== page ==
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Uria Simango

Uria Simango

Introduction

About

URIAH SIMANGO

Uria Timoteo Simango, a revered Mozambican Presbyterian minister, and a prominent figure in the Mozambique Liberation Front (FRELIMO), played a pivotal role in the struggle against Portuguese colonial rule. Born on March 15, 1926, his legacy is marked by steadfast resistance and leadership, though his life was tragically cut short by extrajudicial execution, the precise date of which remains unknown, sometime around October 1979. This brutal act, orchestrated by the post-independence government under Samora Machel, also claimed the lives of several other FRELIMO dissidents, including his wife, Celina.

Simango's journey within FRELIMO began at its inception in 1962, where he served as Vice-President until the assassination of the organization's first leader, Eduardo Mondlane, in February 1969. Following Mondlane's death, a power struggle ensued, leading to Simango's ascendancy to the presidency. However, his leadership faced challenges, ultimately resulting in his expulsion from the Central Committee in November 1969. Subsequently, control of FRELIMO fell into the hands of Samora Machel and Marcelino dos Santos, marking the end of Simango's tenure.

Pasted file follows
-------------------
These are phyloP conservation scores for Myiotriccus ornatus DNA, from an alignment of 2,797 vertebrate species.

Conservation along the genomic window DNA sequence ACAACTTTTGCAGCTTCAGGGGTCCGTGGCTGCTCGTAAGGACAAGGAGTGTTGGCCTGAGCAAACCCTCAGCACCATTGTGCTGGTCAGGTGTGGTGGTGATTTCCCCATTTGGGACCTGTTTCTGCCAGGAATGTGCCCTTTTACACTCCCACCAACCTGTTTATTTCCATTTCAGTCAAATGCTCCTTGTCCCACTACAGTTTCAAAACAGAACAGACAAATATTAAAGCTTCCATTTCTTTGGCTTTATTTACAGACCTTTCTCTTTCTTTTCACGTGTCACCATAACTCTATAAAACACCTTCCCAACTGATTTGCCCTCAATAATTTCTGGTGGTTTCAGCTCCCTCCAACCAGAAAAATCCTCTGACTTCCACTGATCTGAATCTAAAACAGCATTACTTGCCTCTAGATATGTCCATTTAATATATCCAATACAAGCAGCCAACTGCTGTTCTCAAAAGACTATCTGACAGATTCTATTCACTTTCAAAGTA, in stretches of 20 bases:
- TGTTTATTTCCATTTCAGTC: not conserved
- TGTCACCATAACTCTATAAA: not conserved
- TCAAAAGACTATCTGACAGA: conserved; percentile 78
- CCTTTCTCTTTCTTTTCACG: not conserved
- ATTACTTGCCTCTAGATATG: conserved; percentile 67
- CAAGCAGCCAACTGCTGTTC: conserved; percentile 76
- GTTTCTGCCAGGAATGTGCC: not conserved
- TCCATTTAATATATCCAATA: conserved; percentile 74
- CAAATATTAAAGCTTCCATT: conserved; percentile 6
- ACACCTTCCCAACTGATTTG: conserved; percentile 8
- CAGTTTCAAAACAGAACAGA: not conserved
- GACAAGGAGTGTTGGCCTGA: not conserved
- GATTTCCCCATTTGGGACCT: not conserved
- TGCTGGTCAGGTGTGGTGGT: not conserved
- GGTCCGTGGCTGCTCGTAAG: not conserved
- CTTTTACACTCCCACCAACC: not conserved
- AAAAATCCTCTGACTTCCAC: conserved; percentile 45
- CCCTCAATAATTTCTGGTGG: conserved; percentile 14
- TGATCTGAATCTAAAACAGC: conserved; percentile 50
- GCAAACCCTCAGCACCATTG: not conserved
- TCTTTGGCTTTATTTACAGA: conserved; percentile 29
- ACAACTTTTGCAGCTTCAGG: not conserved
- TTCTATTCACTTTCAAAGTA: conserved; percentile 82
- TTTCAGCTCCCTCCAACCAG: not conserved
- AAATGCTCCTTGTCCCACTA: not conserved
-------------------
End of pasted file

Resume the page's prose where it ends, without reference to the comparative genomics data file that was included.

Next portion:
In April 1970, disillusioned by the direction of FRELIMO, Simango ventured to Egypt, aligning himself with other dissidents to lead COREMO, a smaller liberation movement. The tide turned in 1974 with the Portuguese Carnation Revolution, prompting Simango's return to Mozambique. Here, he established the National Coalition Party (PCN), aiming to contest elections and challenge FRELIMO's monopoly on power.

However, FRELIMO's opposition to multi-party elections thwarted Simango's political ambitions. With Mozambique gaining independence in June 1975, Machel and dos Santos assumed leadership positions, while Simango faced arrest and coercion. Forced to make a public confession recanting his beliefs, Simango's integrity remained steadfast, despite the manipulation and coercion he endured.

Tragically, Simango and other PCN leaders never regained their freedom. Executed in secrecy between 1977 and 1980, their deaths remain shrouded in mystery, with the circumstances and dates undisclosed by authorities. Scholar Phillip Rothwell suggests Simango's demise occurred in October 1979, possibly to prevent him from becoming a rallying figure for rebel groups like RENAMO.

The absence of a judicial process leaves unanswered questions regarding the treason charges brought against Simango. His tentative negotiations with settler parties upon returning to Mozambique in 1974, aimed at fostering multi-party democracy, were deemed treasonous by FRELIMO hardliners, further complicating his legacy.


Reference:

https://en.wikipedia.org/wiki/Uria_Simango

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